If you look at his art, at least in 2015, both these propositions are laughable. Pippin was, in his way, very sophisticated, and attuned to the imagery and messages of popular culture, if not necessarily to the concerns of artists and critics. He knew, in short, that Gone With the Wind was a hit. And although the Brandywine catalog and its labels make a case that Pippin's several painting of slave families with cotton fields in the background question the antebellum nostalgia of the era, it is not at all clear that those who bought them saw such a critique.

Christmas Morning Breakfast (1945) is typical of Pippin's many scenes of African American domestic life, showing humble, yet neat, proud and orderly life among people in some bygone time. Collectors loved these works, and dealers urged him to do more. Today, his more personal and autobiographical paintings, such as his powerful World War I recollections and the enigmatic Man on a Bench (1946) appear far more moving.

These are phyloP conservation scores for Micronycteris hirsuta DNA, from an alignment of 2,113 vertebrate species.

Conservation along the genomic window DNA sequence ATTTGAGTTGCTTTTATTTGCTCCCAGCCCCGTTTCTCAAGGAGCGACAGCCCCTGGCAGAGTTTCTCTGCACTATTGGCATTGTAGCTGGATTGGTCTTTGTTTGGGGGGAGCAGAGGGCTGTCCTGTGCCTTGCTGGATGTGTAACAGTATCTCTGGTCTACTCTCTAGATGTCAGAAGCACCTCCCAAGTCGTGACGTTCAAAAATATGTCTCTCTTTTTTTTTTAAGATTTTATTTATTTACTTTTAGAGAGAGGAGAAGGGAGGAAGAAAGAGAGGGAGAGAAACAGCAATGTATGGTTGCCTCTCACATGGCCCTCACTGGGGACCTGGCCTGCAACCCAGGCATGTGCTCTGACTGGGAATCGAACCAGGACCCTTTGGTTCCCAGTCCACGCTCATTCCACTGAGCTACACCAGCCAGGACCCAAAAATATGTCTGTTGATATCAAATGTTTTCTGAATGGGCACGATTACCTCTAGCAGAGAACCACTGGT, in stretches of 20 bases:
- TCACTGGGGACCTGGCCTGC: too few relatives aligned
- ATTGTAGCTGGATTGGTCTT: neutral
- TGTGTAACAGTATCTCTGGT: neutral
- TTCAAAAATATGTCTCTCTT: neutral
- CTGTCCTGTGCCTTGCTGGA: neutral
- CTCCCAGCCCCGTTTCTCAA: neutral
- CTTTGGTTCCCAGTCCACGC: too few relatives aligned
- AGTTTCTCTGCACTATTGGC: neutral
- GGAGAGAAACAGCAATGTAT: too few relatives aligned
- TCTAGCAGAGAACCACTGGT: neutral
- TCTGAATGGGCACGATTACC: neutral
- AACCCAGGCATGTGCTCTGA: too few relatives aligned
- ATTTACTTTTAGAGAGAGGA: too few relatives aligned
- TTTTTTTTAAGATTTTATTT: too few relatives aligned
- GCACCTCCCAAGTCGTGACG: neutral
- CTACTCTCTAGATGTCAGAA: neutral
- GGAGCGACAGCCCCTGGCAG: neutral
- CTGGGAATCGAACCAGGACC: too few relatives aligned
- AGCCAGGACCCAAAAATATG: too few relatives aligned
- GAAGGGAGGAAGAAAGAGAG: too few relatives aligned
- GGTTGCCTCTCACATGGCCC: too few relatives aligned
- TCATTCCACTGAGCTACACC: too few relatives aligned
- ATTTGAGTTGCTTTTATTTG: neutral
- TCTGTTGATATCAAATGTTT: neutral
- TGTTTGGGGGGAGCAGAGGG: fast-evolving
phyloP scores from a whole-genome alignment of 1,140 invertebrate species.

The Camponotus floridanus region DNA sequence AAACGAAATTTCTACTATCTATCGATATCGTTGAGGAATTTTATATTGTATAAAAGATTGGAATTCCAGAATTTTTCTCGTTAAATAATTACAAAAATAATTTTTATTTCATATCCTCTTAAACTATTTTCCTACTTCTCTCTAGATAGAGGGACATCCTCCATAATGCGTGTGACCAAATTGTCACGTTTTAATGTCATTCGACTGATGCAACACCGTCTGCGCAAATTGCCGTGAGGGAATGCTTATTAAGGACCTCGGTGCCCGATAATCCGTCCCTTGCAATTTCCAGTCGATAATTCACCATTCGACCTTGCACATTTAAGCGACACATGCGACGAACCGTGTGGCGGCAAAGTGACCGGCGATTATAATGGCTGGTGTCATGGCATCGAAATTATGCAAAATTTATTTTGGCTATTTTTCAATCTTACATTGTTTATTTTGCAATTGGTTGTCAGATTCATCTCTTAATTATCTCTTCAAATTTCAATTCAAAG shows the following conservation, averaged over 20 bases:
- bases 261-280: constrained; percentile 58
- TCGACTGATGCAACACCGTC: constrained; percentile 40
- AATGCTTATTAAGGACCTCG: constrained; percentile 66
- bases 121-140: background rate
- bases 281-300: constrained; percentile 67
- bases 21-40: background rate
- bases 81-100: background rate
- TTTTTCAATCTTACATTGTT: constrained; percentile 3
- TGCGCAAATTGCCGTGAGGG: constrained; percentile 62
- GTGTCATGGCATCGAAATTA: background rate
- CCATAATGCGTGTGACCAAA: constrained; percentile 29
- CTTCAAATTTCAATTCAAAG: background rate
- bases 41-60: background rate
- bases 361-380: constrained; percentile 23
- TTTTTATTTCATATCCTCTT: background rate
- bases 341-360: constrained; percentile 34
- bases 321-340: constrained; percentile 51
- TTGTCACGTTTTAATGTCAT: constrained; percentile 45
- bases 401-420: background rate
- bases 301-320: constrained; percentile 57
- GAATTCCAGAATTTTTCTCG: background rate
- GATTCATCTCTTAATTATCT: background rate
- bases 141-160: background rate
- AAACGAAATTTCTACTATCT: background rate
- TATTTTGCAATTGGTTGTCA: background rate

In Christmas Morning Breakfast, the planks of the floorboards are vertical and parallel and occupy the bottom quarter of the painting. The effect, especially if seen close up or in reproduction, is a sense of precariousness. One feels that the boy, his mother, and all the furniture could fall out of their world at any moment.

Was Pippin making a psychologically astute observation of the insecurity many feel about keeping a good house and having a Christmas trees with presents underneath? Perhaps, but from across the gallery, the perspective works and the figures appear comfortable in their setting. Pippin was also doing a visual experiment, with a subject he knew would sell.

People were wrong then, and we would be wrong today, to look to Pippin to confirm preconceptions about race, about being primitive, or about being modern. That leaves us free to see him not as a spokesman or an example, but as a singular, compelling artist.

 


Art: HORACE PIPPIN EXHIBITION

Horace Pippin: The Way I See It

Through July 29 at the Brandywine River Museum of Art, Route 1 at Creek Road, Chadds Ford

Hours: 9:30 a.m. to 4:30 p.m. daily

Admission: $15; 65 and over, $10; students and children 6-12, $6; 5 and under, free.

Information: 610-388-2700 or www.brandywinemuseum.org


tom@thomashine.com.